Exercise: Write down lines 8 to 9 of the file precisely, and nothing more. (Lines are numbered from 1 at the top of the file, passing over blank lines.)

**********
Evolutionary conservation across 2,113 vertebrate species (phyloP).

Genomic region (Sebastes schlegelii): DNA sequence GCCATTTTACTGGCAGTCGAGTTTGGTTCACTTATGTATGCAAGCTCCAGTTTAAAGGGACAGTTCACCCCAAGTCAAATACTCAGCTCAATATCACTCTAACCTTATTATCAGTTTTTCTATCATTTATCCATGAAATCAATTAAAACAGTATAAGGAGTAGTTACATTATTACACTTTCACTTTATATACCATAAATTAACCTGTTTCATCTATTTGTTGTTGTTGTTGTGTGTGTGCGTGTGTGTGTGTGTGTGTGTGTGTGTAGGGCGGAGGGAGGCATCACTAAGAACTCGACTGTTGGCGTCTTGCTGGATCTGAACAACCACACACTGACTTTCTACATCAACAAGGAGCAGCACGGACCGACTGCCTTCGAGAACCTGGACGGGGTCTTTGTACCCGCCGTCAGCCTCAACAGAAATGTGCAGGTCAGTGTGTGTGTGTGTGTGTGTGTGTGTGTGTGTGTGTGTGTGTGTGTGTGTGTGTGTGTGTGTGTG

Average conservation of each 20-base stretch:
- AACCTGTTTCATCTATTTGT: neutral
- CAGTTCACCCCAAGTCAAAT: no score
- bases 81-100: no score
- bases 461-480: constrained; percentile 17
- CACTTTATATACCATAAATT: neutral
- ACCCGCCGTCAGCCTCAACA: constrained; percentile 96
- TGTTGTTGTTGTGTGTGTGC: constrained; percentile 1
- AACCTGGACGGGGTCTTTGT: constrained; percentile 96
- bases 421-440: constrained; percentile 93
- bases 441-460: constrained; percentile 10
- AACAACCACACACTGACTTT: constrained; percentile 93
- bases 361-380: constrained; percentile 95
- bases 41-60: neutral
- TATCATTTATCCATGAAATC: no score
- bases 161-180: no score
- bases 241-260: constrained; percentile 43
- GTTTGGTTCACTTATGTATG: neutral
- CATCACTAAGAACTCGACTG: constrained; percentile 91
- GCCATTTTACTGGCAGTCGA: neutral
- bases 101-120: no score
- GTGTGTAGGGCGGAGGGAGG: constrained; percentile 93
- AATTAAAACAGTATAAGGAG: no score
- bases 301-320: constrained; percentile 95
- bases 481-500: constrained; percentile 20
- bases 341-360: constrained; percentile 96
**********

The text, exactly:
- CACTTTATATACCATAAATT: neutral
- ACCCGCCGTCAGCCTCAACA: constrained; percentile 96